MAXIMO PARK’S PAUL SMITH TALKS TO ONE OF THE NORTH EAST’S MOST TREASURED MUSICIANS PADDY MCALOON, ABOUT THE ART OF SONGWRITING AND PREFAB SPROUT’S NEW RECORD
Paddy McAloon is one of the great British pop eccentrics. I use the word eccentric in its true sense – someone who does their creative work outside the mainstream; someone whose ideas are formed on the fringe of what is deemed acceptable. As such, his music will remain divisive, celebrated by hardcore fans and dismissed by the naysayers. Personally, I think he’s created some of the most sophisticated pop to gatecrash the charts and I’d rank him alongside such disparate luminaries as Green Gartside, Robert Wyatt and Scott Walker, although his particular work is centred more around the sugar rush of a melodic hook or the satisfaction of a smart play on words. Both of these facets are in evidence on the latest Prefab Sprout release Crimson/ Red, and I travelled by train to Durham, home territory for McAloon, to discuss the new album with him.
I asked him what the impetus was behind the release, since there are often irregular gaps between Sprout releases. Any delays are never about ‘polishing’ the songs for McAloon, more about what he thinks his audience requires next. Crimson/ Red came about because he needed to release songs quickly: “Lots of my stuff sits around until it comes to someone’s attention. It’s not always a conscious thing. The timing of it is often a mystery to me except in this case I owed someone a record.” McAloon talked frankly about how much he cares about this new record (“You’re making something and you want people to get it in their bloodstream”), but that he is as practical as the next person and that he’s always looking “for the next job”. Too often, artists unnecessarily mystify the creative process (which is already puzzling enough) and it was refreshing listening to someone talk with a combination of openness and warmth about his music.
Crimson/ Red features many of Prefab Sprout’s signature sounds, but McAloon recorded this sonically-rich record alone, programming many of the instruments where he felt his playing wasn’t suitable: “It has that ‘band’ element to it even though it might not be a band… I’m not my ﬁrst choice to play on Prefab Sprout music!” McAloon wanted to “sit down and just do it”, admitting to a great deal of pleasure when the end result sounded like Prefab Sprout. I was astonished to discover much of the guitar, an instrument prominent on this album, was painstakingly edited together, strum by strum, so that McAloon could concentrate on the overall arrangement without a guitar on his knee. “If you’re using fake instruments you deﬁnitely need something human. It’ll take your mind off what is programmed if the singer sounds engaged”. He’s right. The total commitment of his ever-youthful croon is a major factor in the success of the new album. That golden voice simply hasn’t aged: “I don’t know why that is. I’ve abused myself in a thousand ways!”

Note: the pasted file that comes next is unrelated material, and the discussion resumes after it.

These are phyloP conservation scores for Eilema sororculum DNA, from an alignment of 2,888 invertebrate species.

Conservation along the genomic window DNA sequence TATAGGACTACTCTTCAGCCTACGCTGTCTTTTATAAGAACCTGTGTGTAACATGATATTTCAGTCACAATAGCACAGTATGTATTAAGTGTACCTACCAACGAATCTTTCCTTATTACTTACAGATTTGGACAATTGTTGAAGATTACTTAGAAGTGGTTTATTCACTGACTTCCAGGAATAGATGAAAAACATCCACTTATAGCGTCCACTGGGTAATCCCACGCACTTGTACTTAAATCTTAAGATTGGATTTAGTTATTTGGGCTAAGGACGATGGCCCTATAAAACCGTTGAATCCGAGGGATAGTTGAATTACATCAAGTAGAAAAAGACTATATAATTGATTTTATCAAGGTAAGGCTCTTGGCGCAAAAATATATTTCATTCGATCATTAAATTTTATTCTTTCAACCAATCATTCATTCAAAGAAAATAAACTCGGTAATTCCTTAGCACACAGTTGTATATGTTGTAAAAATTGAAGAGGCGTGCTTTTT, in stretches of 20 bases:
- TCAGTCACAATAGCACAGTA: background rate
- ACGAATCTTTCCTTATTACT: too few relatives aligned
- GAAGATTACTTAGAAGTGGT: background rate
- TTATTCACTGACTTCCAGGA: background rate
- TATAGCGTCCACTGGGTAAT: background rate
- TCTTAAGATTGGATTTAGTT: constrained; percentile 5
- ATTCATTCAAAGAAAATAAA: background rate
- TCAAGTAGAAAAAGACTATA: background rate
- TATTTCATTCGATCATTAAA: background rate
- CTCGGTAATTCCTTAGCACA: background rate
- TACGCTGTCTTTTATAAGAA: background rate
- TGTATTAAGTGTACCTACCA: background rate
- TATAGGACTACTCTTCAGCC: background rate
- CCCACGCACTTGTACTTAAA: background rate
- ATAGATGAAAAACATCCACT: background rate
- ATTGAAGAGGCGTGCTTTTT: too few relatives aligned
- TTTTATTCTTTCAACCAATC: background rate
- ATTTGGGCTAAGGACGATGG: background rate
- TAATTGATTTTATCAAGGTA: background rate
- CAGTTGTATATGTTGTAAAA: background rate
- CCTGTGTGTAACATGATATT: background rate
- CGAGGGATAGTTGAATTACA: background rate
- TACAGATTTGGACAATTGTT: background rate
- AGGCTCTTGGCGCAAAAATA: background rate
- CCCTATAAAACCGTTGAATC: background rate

He says that songs such as the addictive Billy are closer to ﬁrst ever Sprout single Lions In My Own Garden than anything released since and it’s true that there’s a naive simplicity to much of this new batch of songs. McAloon tells me a lot of these songs were written “in a ‘get to the point’ frame of mind and I’m not always in a ‘get to the point’ frame of mind.” He now looks back with fondness on the band’s early days and their brilliant 1984 debut, Swoon, “it reminds me of a time, the best part for a band… carrying the ampliﬁer up the stairs and you’ve got it all to fight for. I look back and think, ‘That’s when we functioned like a band and after that it becomes slightly more tricky…’ Swoon just evolved in a rehearsal room without any pressure.”
Since Crimson/Red is a one-man show, I wondered if McAloon had thought about making another album under his own name, akin to the more avant-classical approach on 2003’s I Trawl The Megahertz, a record which answered his own question of ‘How do you make something that doesn’t have you there?’ McAloon admits: “I would like to ﬁnd something that wasn’t so song-based. Part of the big thing for me is surprising yourself.” He has some ideas about where to go next in that respect but doesn’t want to mention them for fear of adding to the burgeoning legend of his numerous unreleased songs. McAloon thankfully goes on to contradict that statement by mentioning a song-cycle called Ten Silver Trumpets, which includes the aforementioned Billy, and he alludes to several other Goodbye Lucille songs, the only released of these being Goodbye Lucille #1 from Steve McQueen. I once spoke to Keith Armstrong, McAloon’s manager and Kitchenware Records boss, regarding shelves of unheard music featuring wonderfully improbable topics (Zorro The Fox remains in the vaults). McAloon calls these boxes of potential projects his “private passions”.
“You may have a vision of what it is you do, but people who’ve bought your records also have a say, to some degree. I do have projects where I think this isn’t going to be me doing this, but, as is usual in most people’s lives, we ﬂit from panic to panic or what’s necessary this month or this year. Even the selection of songs on Crimson/ Red, it wasn’t the album that I was working on. I was working on something completely different and I found that I wouldn’t be ﬁnished on time. It was easier to start from scratch on a new batch of songs.”
Although our conversation often touched upon the practicalities of songwriting, like how he has to restart his broken Amiga computer each morning before starting work, McAloon acknowledges that, “no-one knows what the inspiration for a line is or whether you’re entirely serious or whether you’re smiling a bit to yourself. ‘that’s the beauty of a song lyric”. Despite now being of an age where he could easily inhabit a song like Crimson/ Red’s The Old Magician, unlike that song’s disillusioned illusionist, McAloon is still capable of producing doves.